September 2021 Letter from the Directors

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Wednesday, September 01, 2021 


Welcome to new scientists on campus!

Although the Earth and Planets Laboratory (EPL) does not follow a traditional academic school year, some aspects of campus activity are influenced by “the summer break”.  We are coming up on “back to school” when family vacations are concluding and the new “class” of postdocs arrive to begin their work at EPL.  Because of recent successes with federal funding and the continuing support of the Carnegie Institution, this year’s incoming postdoc class is unusually outstanding in number, but with the usual high levels of expertise and experience typical of those who choose to pursue postdoctoral work at Carnegie.

EPL attracts postdoc candidates from top universities around the world.  Science has always been an international activity and is becoming even more so.  Unfortunately, the labyrinth that the U.S. immigration system has become, coupled with the travel restrictions imposed for covid mitigation are weakening our ability to bring in the best early-career scientists from around the world, resulting in some cases in delays of over a year in the planned arrival times of some of our new postdocs. We are working hard to overcome these barriers and get everyone to campus.

In addition to the new class of postdocs, EPL welcomes two new staff scientists: Peter Gao and Anne Pommier.  Moving to a new workplace and setting up—or reestablishing—one’s research program is a major task that can take time and a lot of work.  A good example is the high-pressure lab being set up by Staff Scientist Pommier

Setting up the new high-pressure lab

Pommier arrived at EPL in early July followed within a week by the arrival of the equipment she had shipped from her previous lab at the Scripps Institution of Oceanography to be installed in her new lab at EPL. Through the hard work of Gary Bors and his team of building engineers, Pommier’s lab space was renovated, and the equipment installed.  One of the first tests Pommier completed on the multi-anvil high-pressure device was to see if the press-rams are correctly aligned so that they evenly transmit the applied pressure to the sample placed into an octahedral-shaped void made by grinding triangular facets on eight WC cubes.

Testing alignment is done by inserting an octahedral block of copper where the sample would normally go.  Copper is an easily deformed metal and well shows whether all eight WC cubes are pressing on it equally from all sides - they did, even in this first test.  The result also provides a good example of what 172 tons of pressure on the rams, corresponding to a pressure of 4.2 GPa (~610 thousand psi), does to the sample.

This successful first test reflects not only the considerable expertise of Pommier with this kind of apparatus but also the strong and skilled support provided by the EPL engineering staff that allowed a lab to be renovated and become functional in just over a month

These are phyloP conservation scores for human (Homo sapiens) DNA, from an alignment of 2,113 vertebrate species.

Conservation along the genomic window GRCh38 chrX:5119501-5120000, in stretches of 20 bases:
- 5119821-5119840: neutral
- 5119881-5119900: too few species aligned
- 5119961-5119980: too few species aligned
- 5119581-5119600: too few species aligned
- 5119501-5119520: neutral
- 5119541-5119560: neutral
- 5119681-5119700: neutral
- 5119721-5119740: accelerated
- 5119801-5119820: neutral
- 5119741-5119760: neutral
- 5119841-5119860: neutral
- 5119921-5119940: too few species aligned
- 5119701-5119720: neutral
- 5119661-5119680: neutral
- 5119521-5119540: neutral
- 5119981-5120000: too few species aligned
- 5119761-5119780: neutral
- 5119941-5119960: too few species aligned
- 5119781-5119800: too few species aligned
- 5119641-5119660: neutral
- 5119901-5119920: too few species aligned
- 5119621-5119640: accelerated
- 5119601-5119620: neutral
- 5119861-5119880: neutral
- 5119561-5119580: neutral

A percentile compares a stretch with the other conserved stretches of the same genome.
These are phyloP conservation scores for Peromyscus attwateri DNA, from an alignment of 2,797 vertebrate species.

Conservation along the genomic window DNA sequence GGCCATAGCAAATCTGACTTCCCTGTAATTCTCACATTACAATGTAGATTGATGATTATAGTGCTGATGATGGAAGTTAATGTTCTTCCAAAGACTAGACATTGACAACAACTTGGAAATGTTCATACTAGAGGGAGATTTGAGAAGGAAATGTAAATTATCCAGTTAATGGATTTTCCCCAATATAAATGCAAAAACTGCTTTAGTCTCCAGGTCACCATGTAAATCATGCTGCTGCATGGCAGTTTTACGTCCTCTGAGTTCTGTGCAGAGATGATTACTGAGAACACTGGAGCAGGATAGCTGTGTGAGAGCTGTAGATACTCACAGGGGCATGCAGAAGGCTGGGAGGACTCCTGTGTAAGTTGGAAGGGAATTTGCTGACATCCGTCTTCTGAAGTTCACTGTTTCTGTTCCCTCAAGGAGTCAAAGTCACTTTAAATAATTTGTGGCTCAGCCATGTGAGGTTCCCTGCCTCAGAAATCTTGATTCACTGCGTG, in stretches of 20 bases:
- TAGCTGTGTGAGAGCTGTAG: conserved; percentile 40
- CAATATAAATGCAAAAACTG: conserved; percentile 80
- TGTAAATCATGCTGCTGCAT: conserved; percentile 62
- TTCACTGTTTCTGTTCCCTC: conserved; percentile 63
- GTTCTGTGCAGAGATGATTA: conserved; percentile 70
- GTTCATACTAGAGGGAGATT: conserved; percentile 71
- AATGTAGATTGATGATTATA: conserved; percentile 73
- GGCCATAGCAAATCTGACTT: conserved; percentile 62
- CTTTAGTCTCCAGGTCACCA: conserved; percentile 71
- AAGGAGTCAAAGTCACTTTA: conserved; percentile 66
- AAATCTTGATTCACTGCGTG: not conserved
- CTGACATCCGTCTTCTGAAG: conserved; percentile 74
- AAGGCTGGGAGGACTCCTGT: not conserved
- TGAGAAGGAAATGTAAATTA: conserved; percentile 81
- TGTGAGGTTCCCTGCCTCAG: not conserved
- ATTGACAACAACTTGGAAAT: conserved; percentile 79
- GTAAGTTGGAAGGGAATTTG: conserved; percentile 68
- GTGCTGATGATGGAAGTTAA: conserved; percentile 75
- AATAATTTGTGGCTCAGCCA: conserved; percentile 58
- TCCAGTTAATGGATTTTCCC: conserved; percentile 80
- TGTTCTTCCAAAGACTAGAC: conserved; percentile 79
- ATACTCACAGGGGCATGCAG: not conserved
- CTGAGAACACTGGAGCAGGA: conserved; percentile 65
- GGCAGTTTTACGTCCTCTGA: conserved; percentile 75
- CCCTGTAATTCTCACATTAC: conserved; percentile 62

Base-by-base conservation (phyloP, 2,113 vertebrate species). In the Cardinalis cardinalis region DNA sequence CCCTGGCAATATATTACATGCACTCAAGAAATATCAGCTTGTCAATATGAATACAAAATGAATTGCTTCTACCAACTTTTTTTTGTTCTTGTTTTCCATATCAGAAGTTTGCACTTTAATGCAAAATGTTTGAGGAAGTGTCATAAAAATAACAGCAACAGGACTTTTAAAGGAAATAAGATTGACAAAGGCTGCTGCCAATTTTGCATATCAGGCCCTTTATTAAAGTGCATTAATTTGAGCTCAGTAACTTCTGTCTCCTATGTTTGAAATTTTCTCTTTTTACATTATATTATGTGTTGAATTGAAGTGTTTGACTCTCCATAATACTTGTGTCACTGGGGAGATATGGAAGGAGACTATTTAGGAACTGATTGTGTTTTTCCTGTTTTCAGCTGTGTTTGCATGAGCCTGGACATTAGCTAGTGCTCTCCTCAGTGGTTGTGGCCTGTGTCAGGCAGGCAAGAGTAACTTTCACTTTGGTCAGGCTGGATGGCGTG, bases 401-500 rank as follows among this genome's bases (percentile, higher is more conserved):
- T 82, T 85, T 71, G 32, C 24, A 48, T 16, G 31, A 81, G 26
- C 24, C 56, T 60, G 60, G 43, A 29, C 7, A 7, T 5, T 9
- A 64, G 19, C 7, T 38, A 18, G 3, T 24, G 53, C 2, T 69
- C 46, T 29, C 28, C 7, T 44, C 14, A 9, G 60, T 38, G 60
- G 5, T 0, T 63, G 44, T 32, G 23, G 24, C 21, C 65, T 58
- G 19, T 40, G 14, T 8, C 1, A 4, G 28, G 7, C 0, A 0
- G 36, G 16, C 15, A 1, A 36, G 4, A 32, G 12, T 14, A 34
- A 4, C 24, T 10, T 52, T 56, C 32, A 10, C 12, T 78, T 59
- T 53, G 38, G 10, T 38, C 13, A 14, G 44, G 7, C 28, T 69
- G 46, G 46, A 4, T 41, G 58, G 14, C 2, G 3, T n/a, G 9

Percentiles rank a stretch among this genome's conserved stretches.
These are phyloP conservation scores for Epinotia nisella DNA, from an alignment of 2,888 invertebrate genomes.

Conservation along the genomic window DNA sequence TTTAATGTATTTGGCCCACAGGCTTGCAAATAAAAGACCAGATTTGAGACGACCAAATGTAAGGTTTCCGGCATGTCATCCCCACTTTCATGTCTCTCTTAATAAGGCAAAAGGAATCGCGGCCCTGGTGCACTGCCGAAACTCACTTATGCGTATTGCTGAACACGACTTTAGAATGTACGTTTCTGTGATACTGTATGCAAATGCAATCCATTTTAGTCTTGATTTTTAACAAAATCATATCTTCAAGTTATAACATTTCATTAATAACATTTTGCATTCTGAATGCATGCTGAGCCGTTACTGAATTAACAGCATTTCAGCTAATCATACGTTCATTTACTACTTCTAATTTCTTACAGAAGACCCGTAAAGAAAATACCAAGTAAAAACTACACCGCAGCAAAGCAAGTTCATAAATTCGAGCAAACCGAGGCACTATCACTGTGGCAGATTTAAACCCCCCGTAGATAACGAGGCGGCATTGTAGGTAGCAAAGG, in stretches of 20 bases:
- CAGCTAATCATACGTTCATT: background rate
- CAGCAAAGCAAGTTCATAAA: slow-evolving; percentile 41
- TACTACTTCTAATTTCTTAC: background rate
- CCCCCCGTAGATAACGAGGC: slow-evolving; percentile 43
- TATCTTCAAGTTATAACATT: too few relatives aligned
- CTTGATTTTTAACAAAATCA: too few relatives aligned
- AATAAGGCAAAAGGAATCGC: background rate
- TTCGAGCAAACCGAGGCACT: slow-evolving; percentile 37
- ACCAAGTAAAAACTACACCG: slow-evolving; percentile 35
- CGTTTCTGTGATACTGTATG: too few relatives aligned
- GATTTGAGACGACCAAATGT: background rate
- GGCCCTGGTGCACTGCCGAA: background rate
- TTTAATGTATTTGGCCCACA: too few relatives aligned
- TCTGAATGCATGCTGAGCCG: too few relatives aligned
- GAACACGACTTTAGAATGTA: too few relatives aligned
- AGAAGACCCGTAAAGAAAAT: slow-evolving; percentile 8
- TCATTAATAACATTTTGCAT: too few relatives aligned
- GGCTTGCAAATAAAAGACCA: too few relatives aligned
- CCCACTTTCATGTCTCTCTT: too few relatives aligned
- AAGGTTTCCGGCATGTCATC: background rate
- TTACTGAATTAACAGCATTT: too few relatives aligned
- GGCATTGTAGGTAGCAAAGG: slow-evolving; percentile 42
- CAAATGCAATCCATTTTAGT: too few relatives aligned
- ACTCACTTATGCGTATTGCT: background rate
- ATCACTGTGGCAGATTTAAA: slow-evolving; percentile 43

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From the arrival of Pommier’s multi-anvil high-pressure press at the EPL loading dock, to the renovation of the laboratory and installation of the press, to the first successful test of its ability to create gigapascals of pressure took just shy of two months.  Photos by Anne Pommier.

From asteroids to exoplanets

An artist’s conception of the newly discovered asteroid 2021 PH27, which has the shortest known orbital period for an asteroid and second shortest for any object in our Solar System after Mercury. Illustration by Katherine Cain courtesy of the Carnegie Institution for Science.

On the new discovery front, Staff Scientist Scott Sheppard reported the sighting of yet another object wandering around in the Solar System, this time inside the orbit of Earth unlike his many past discoveries in the outer Solar System. The new object is an asteroid about one kilometer in diameter that follows an elliptical orbit that crosses the orbits of Mercury and Venus. 

With an orbital period of 113 days, this asteroid has the shortest known orbital period of any asteroid—second only to Mercury.  This kind of object mostly likely reflects the gravitational tug-of-war between objects in the main asteroid belt with the planetary behemoths Jupiter and Saturn that occasionally throws objects from the main asteroid belt into the inner Solar System ultimately to collide with one of the terrestrial planets or the Sun.  

Most of the meteorites that have arrived at Earth likely reflect similar stories of objects that were gravitationally ejected from the asteroid belt.  Not wanting to depend on this random mechanism for sampling asteroids, a couple of recent space missions were designed to go out to the asteroid belt, scoop up some sample from a target asteroid and bring it back to Earth.